The just war tradition came into being during the Middle Ages as a way of thinking about the right use of force in the context of responsible government of the political community. With deep roots in both ancient Israel and classical Greek and Roman political thought and practice, the origins of a specifically Christian just war concept first appeared in the thought of Augustine. A systematic just war theory came only some time later, beginning with Gratian's Decretum in the middle of the twelfth century, maturing through the work of two generations of successors, the Decretists and the Decretalists, and taking theological form in the work of Thomas Aquinas and others in the latter part of the thirteenth century. Later in the Middle Ages, and particularly during the era of the Hundred Years War, this canonical and theological conception of just war was further elaborated by incorporation of ideas, customs, and practices from the chivalric code and the experience of war, from renewed attention to Roman law, especially the jus gentium, and from the developing experience of government.
All this took place within a maturing theory of politics first outlined by Augustine in City of God, which conceived the good society as one characterized by a just order and thus one at peace both within itself and with other polities similarly justly ordered. Within this conception of politics the ruler's right to rule is defined by his responsibility to secure and protect the order and justice, and thus the peace, of his own political community and also to contribute to orderly, just, and peaceful interactions with other such communities.
The place of the justified resort to force within this overall conception was, for medieval and early modern thinkers alike, encapsulated in a verse from the Apostle Paul, Romans 13:4: "For [the ruler] is God's minister to you for good. But if you do evil, be afraid; for he does not bear the sword in vain. He is God's minister, an avenger to execute wrath on him that does evil." The use of armed force in this conception was thus both strictly justified and strictly limited: it might be undertaken only on public authority and for the public good. As Aquinas summed it up in the Summa Theologica, for a resort to the sword to be justified it must be on the authority of a sovereign, for a just cause rightly defined, and for a right intention, which included both avoidance of evil intentions and the positive aim of securing peace--peace understood, after Augustine, as tranquilliras ordinis, the tranquillity of a just political order. Elsewhere in the developing tradition limits were set on how such justified force might be used: certain classes of persons were normally to be treated as noncombatants and not to be harmed directly and intentionally in their persons or property, and lists were made of weapons not to be used because of their indiscriminate or especially deadly effect.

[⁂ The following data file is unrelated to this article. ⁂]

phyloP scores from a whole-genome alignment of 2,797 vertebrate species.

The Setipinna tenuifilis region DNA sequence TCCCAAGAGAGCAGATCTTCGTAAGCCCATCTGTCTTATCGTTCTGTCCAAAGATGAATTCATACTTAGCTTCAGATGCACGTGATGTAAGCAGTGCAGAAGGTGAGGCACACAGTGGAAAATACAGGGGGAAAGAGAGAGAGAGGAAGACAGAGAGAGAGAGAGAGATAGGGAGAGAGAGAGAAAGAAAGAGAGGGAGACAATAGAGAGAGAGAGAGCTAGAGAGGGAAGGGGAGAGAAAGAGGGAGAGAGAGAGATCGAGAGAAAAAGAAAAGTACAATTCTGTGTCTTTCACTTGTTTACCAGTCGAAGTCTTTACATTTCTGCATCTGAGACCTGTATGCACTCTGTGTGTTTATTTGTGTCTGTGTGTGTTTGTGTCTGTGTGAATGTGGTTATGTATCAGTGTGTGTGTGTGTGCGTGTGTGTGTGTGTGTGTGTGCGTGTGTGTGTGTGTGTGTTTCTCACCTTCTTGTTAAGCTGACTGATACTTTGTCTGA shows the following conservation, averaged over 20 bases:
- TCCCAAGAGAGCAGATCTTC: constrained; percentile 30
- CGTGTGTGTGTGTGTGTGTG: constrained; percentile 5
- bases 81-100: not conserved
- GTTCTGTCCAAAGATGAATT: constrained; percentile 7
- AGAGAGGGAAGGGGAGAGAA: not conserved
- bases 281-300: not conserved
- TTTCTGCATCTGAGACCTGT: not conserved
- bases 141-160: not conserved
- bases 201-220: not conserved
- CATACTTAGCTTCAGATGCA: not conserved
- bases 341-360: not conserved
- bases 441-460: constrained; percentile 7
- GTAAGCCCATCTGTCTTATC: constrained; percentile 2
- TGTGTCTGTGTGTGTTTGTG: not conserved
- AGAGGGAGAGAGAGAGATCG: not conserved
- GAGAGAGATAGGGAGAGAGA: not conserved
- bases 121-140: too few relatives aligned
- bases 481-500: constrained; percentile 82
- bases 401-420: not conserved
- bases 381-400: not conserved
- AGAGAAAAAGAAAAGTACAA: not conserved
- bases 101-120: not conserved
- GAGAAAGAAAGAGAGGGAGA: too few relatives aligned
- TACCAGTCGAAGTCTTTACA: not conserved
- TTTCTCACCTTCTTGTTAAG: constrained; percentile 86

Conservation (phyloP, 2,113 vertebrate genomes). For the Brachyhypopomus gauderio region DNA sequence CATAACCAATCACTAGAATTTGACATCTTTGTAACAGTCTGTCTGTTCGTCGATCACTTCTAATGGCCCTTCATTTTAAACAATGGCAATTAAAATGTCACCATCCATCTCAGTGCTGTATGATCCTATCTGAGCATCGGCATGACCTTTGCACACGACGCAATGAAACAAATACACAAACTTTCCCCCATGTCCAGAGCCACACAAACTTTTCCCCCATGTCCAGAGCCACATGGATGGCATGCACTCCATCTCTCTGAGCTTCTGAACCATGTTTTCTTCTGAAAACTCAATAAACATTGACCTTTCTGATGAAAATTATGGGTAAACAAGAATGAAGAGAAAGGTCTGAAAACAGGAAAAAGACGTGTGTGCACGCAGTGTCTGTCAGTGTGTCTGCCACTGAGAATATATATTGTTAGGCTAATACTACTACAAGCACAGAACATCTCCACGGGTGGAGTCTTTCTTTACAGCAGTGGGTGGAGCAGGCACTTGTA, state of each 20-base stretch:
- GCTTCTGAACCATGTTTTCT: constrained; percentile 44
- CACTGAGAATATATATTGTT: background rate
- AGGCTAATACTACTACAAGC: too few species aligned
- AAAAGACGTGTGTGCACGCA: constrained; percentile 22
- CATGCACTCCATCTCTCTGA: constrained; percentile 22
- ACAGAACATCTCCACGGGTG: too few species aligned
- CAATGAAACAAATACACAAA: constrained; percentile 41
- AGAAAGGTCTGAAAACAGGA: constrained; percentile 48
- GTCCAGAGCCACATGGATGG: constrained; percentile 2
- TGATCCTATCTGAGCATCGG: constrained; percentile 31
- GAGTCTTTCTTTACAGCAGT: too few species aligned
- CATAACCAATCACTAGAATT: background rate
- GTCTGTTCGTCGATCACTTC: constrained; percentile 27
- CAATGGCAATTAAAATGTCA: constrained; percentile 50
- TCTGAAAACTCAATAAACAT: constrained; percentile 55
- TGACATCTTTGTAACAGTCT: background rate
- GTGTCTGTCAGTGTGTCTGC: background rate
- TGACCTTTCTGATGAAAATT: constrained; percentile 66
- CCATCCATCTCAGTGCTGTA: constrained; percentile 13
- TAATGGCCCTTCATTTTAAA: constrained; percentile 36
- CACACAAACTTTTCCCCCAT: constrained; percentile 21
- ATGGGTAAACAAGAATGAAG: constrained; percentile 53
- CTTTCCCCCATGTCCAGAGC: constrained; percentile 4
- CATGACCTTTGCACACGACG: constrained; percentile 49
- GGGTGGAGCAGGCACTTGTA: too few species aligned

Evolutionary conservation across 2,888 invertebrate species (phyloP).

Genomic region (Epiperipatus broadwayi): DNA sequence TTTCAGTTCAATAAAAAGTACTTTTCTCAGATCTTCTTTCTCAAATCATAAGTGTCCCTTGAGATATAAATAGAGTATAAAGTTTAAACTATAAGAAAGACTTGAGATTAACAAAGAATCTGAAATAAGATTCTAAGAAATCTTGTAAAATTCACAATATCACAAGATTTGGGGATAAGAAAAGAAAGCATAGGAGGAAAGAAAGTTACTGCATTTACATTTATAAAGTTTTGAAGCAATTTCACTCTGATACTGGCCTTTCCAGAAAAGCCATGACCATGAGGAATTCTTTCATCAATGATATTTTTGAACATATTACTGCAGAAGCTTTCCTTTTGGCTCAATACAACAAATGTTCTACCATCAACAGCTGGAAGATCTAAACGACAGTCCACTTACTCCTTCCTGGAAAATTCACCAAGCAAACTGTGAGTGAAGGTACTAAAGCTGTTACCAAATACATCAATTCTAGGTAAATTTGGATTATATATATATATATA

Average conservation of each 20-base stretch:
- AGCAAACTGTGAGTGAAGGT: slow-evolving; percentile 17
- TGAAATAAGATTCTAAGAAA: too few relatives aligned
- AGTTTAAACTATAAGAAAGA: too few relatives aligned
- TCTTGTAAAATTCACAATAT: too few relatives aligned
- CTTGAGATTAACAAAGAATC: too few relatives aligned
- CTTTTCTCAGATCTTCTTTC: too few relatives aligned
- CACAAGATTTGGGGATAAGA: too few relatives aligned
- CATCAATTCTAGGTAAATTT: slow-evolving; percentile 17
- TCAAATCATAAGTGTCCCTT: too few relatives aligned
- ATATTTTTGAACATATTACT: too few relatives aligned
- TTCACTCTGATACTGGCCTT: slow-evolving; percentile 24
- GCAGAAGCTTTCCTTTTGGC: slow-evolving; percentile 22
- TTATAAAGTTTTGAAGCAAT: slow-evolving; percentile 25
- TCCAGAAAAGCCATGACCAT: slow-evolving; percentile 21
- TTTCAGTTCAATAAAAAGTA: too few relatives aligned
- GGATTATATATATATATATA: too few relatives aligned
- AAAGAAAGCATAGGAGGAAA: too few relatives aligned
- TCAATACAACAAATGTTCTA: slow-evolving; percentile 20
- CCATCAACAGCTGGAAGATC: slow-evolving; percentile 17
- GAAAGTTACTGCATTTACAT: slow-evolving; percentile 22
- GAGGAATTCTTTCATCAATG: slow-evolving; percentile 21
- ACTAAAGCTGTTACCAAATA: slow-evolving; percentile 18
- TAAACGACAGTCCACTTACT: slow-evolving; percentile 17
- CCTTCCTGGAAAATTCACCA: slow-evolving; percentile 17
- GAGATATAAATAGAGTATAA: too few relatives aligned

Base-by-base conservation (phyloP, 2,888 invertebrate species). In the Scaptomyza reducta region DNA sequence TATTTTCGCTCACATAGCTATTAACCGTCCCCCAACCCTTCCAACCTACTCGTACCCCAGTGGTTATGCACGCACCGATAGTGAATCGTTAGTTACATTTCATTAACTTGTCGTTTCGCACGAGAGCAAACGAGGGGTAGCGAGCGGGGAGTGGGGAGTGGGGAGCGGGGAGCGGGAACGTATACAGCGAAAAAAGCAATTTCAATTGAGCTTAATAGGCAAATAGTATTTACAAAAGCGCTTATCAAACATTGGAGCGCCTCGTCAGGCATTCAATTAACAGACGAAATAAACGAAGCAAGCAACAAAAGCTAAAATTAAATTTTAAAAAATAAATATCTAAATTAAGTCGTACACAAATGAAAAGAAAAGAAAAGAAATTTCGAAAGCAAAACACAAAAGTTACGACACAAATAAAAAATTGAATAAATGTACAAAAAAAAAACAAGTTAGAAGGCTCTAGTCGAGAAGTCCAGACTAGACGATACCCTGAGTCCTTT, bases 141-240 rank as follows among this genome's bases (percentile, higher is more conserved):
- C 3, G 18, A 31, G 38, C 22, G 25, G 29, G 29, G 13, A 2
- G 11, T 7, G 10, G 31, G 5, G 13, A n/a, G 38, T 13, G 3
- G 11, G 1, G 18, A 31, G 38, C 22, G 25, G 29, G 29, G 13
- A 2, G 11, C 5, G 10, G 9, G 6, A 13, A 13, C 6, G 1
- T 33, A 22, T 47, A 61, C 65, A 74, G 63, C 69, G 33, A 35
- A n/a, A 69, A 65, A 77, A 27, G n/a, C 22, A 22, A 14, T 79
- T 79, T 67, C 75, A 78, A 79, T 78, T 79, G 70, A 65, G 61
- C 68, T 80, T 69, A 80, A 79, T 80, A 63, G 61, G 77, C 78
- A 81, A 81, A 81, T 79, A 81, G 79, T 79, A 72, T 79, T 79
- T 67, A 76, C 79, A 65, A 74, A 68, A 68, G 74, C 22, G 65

This was the tradition of just war in its classic form. Taking explicit shape in Christian theology and canon law, it was also a Christian tradition in a broader sense--the collected consensus of the Christian culture of the West on the justified use of force, set squarely within a normative consensus on the purpose of political order. This conception of just war was passed to the early modern age and known and used by such theorists as the Neoscholastics Vitoria, Soto, Molina, and Suarez, by the Protestant Reformer Martin Luther, the Puritan theologian William Ames, the theologically trained jurist Hugo Grotius, and others at the dawn of the modern era. For all of them it constituted the consensual normative wisdom.
Because of the cultural changes of modernity, however, the just war tradition has been carried, developed, and applied not as a single cultural consensus but as distinct streams in Catholic canon law and theology, Protestant religious thought, secular philosophy, international law, military theory and practice, and the experience of statecraft. Thus we find examples of the just war tradition in theorists of the law of nations and in positive international law; we have a form of this tradition in modern military codes, rules of engagement, and praxis; and two of the most important theorists of just war over the past forty years have been the Protestant theologian Paul Ramsey and the political philosopher Michael Walzer. All these streams of thought have also produced other normative conceptions of the political community, of the roots and responsibilities of government, and of the relations among such communities. In the modern context the just war teachings of the Catholic Church lie alongside the contributions of these other spheres to the developing tradition.